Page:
With the Aam Aadmi Party promising a change in our lives, here’s a glance at the problem which has beset us forever. As in every other sphere, here too, the things remain tilted heavily in favour of men. As against 4000 public toilets for men, there are just 350 for women in the National Capital. We ask a few young women in the city to give us their take on the issue.

DAKSHITA KANT

Jesus and Mary College

You’ll run into extremely foul smelling men’s urinals around various corners, but women’s washrooms are hard to come by. And what’s worse is that those you do find are mostly in terrible condition, the main issue being hygiene and lack of maintenance.

TARINI VERMA

Lady Shri Ram College

A public restroom at a very basic level should be clean, have soap that’s usable and not a reused cake that I would never touch because of hygiene issues. Toilet paper would be too much to hope or ask for I think, but at least a tap in working condition. Most of the restrooms, I have been to, either have no water or too much water everywhere. And the basics like soap are rarely there. At least I haven’t found a public restroom here that offers all these in decent condition. Another major problem I have faced is the lack of proper light and broken latches, which then also becomes a security issue, especially at night.

PRATIVA BORAH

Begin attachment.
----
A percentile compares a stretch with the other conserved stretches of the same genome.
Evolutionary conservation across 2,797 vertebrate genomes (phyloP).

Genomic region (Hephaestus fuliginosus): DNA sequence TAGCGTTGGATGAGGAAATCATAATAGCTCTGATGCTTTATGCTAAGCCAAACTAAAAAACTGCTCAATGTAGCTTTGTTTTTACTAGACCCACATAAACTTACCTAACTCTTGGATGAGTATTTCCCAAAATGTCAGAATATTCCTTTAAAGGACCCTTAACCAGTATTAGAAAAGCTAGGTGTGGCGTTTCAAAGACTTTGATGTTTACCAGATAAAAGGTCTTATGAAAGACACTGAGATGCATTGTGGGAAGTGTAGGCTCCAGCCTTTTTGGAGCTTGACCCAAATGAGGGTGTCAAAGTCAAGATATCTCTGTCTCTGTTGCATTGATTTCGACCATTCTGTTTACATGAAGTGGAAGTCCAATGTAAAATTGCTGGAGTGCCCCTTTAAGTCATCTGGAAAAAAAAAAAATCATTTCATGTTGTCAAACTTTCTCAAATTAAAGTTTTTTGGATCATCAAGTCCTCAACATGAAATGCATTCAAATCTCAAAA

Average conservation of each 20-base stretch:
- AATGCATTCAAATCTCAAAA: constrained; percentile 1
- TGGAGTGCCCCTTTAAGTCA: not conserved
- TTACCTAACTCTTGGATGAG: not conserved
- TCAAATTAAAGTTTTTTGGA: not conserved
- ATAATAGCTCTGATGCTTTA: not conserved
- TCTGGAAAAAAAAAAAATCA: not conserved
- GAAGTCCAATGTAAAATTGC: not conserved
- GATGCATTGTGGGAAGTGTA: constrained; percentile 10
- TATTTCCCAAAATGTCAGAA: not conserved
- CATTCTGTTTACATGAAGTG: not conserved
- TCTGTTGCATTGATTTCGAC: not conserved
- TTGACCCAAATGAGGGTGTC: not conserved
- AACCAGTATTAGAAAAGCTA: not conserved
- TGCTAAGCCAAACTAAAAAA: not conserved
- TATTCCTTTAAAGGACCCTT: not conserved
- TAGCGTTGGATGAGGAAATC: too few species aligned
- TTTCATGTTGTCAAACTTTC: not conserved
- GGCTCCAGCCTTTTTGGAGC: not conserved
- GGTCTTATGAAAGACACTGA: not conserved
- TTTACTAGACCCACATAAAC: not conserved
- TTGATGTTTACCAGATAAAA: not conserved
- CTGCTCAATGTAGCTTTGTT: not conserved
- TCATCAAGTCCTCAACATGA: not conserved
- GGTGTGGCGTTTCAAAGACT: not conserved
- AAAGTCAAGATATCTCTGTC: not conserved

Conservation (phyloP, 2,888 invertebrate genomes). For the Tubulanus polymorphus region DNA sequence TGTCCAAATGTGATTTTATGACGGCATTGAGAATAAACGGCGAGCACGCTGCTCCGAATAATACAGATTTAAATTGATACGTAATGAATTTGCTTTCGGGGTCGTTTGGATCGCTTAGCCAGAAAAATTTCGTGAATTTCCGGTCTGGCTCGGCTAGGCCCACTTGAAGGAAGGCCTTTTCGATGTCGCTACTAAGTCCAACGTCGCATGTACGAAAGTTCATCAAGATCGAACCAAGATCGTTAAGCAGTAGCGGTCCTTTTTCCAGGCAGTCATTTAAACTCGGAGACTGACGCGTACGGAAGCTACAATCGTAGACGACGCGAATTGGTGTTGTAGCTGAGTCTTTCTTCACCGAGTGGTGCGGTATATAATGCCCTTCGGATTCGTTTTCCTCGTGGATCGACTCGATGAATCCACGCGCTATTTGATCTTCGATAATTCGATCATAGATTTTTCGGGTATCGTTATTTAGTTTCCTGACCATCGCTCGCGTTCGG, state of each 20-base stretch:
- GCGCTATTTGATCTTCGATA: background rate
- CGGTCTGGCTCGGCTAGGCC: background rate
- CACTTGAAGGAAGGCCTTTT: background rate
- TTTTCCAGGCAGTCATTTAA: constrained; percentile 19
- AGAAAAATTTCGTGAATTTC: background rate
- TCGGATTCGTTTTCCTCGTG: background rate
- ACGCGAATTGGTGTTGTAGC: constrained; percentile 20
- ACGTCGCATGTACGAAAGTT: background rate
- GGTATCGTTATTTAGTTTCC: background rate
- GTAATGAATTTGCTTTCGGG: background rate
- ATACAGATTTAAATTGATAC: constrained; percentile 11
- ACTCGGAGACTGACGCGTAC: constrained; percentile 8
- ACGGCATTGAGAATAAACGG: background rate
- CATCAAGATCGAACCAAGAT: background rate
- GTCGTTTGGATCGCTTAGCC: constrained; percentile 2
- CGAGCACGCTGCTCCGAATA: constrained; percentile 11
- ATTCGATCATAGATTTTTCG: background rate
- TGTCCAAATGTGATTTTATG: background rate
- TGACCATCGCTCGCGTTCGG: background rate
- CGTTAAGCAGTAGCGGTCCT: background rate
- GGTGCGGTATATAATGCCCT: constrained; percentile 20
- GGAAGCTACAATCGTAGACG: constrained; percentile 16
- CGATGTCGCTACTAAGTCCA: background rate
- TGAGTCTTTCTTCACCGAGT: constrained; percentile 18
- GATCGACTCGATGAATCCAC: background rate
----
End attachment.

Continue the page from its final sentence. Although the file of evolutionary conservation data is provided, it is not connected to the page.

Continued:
Ambedkar University

“I’m generally not very likely to use the public restrooms in Delhi at all but if I have no choice, I do seek out the paid Sulabh facilities. Those are the marginally better ones, although they too lack maintenance in many places and are quite dirty. Compared to the unpaid ones, they are at least usable, but given a choice I would still go to a mall. I’ve also noticed that many times the quality of the products they use is not very good. There’s a pungent smell. And I have always found public restrooms waterlogged.

RAJSHRI SANCHETI

Maitreyi College

First of all, there need to be more of them and in places which are accessible and hygienic. More effort is needed to maintain them and keep them clean. My college is a government college and even there the condition of the restrooms is pathetic. But yes, I do believe that there is also a need for some basic civic sense among those who use these facilities. A lot of people won’t flush, will leave the tap on, throw things on the floor. We need to do our bit too for this to work.

MEGHNA SHRIVASTAV

Jamia Millia Islamia

One thing I’ve noticed in some places is that they have a problematic sewage system. I remember I once saw the pipes just outside the facility leading straight to an open drain nearby. They were also not the standard WC pipes I’ve seen otherwise. The restroom in the Sarojini Nagar market has a similar issue. And yes, the lack of cleanliness inside most restrooms is the biggest problem. In Delhi, you’ll always know when there’s a washroom nearby because of the smell. Need I say more? I was in Kolkata a while back and the restrooms I went to there were very clean because they were managed by a particular community around them. I think if people volunteer and work together, these facilities can be better maintained because the government just seems to build them and then leave them to their own destiny.

(Compiled by Nandini D. Tripathy)